Abstract Detail

Anatomy and Morphology

Bullock, Madison [1], Simonin, Kevin [2], Cantley, Jason [2].

Morphological adaptations within a young adaptive radiation of Hawaiian Chenopodium (Amaranthaceae).

Chenopodium oahuense is the sole species of Chenopodium in the Hawaiian Archipelago and generally inhabits a variety of xeric habitats including rocky sea cliffs, sandy beaches, and dry to mesic forests. However, as this taxon is morphologically variable across these habitats, a number of additional taxa have previously been split from and eventually recombined into a diverse C. oahuense. The Cantley Lab at San Francisco State University is in the process of describing a novel subspecies, Chenopodium oahuense subsp. ilioensis, from the northwestern portion of Moloka‘i. This taxon differs from the typical form of C. oahuense by its smaller, succulent leaves, smaller seed size, and prostrate to scandent habit. Local botanists recognized that these characters were likely significant enough to distinguish this subspecies from C. oahuense s.l. across the rest of the Hawaiian Archipelago and therefore wish to formally suggest that this taxon should be listed as Federally Endangered per IUCN (2012) criteria. The primary aim of this study is to add to important taxonomic work in separating C. oahuense subsp. ilioensis through landmark analysis, leaf outline analysis, and shape feature analysis of both herbarium and live specimens. Preliminary data from three populations of C. oahuense s.l. and three C. oahuense subsp. ilioensis populations suggest that all populations exhibit some form of leaf heteroblasty: juvenile plants generally have larger leaves that begin to significantly decrease in size as plants age into flowering adults. However, it is not clear if this change is due to environmental factors such as decreased precipitation as flowering in adults more or less corresponds to a dry summer season across the archipelago. Moreover, the heteroblastic change in individuals of C. oahuense subsp. ilioensis is much more pronounced. Adult leaf morphology of C. oahuense subsp. ilioensis leaves is smaller, thicker, and succulent, whereas juvenile leaves are quite similar to C. oahuense s.l. leaves from across the archipelago. We hope this study will help to further document age dependent leaf heteroblasty for C. oahuense across the archipelago and detail the remarkable morphological transition in C. oahuense subsp. ilioensis. In turn, these data may allow for a better understanding of important evolutionary adaptations occurring in small succulent leaves of a windswept sea cliff environment and provide insight into the morphology and evolutionary diversity of a newly described taxon.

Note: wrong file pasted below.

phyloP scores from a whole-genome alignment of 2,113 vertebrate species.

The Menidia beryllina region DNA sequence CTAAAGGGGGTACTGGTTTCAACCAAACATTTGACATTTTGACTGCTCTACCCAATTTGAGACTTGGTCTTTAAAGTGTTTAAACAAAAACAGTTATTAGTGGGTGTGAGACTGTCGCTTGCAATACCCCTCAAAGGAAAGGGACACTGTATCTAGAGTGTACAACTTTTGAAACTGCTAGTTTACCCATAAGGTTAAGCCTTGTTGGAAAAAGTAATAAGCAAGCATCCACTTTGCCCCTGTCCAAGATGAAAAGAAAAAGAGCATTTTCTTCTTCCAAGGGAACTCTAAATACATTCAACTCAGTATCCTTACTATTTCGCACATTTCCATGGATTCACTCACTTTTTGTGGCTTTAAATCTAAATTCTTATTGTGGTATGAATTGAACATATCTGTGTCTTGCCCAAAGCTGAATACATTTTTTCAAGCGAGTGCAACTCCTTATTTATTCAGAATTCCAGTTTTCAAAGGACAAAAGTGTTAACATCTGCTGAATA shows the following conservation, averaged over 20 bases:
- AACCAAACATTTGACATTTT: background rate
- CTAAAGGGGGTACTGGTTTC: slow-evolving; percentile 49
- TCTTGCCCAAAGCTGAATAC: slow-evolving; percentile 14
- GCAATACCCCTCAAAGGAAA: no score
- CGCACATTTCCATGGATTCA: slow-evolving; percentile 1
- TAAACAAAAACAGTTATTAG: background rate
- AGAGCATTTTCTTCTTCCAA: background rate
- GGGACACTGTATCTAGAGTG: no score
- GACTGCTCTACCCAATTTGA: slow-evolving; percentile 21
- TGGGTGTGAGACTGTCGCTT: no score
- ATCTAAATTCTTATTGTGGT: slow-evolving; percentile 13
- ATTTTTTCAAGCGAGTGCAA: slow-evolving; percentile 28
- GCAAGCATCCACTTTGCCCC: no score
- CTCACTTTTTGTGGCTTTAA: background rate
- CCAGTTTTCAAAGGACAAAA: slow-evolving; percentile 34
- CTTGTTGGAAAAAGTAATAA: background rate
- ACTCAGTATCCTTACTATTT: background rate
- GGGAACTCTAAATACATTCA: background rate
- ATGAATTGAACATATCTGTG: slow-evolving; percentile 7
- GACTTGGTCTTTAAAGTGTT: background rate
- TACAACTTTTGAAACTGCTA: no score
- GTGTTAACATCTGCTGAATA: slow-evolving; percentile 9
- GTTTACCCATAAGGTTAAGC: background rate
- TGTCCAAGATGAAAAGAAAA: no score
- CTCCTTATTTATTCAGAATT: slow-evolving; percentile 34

1 - San Francisco State University, Department of Biology, 1600 Holloway Avenue, San Francisco, CA, 94132, USA
2 - San Francisco State University, Department of Biology, 1600 Holloway Avenue, Hensill Hall, San Francisco, CA, 94132, USA

Chenopodium oahuense
new subspecies
leaf morphology
Hawaiian Islands.

Presentation Type: Poster
Session: P, Anatomy and Morphology Posters
Location: Virtual/Virtual
Date: Monday, July 27th, 2020
Time: 5:00 PM Time and date to be determined
Number: PAM003
Abstract ID:445
Candidate for Awards:None

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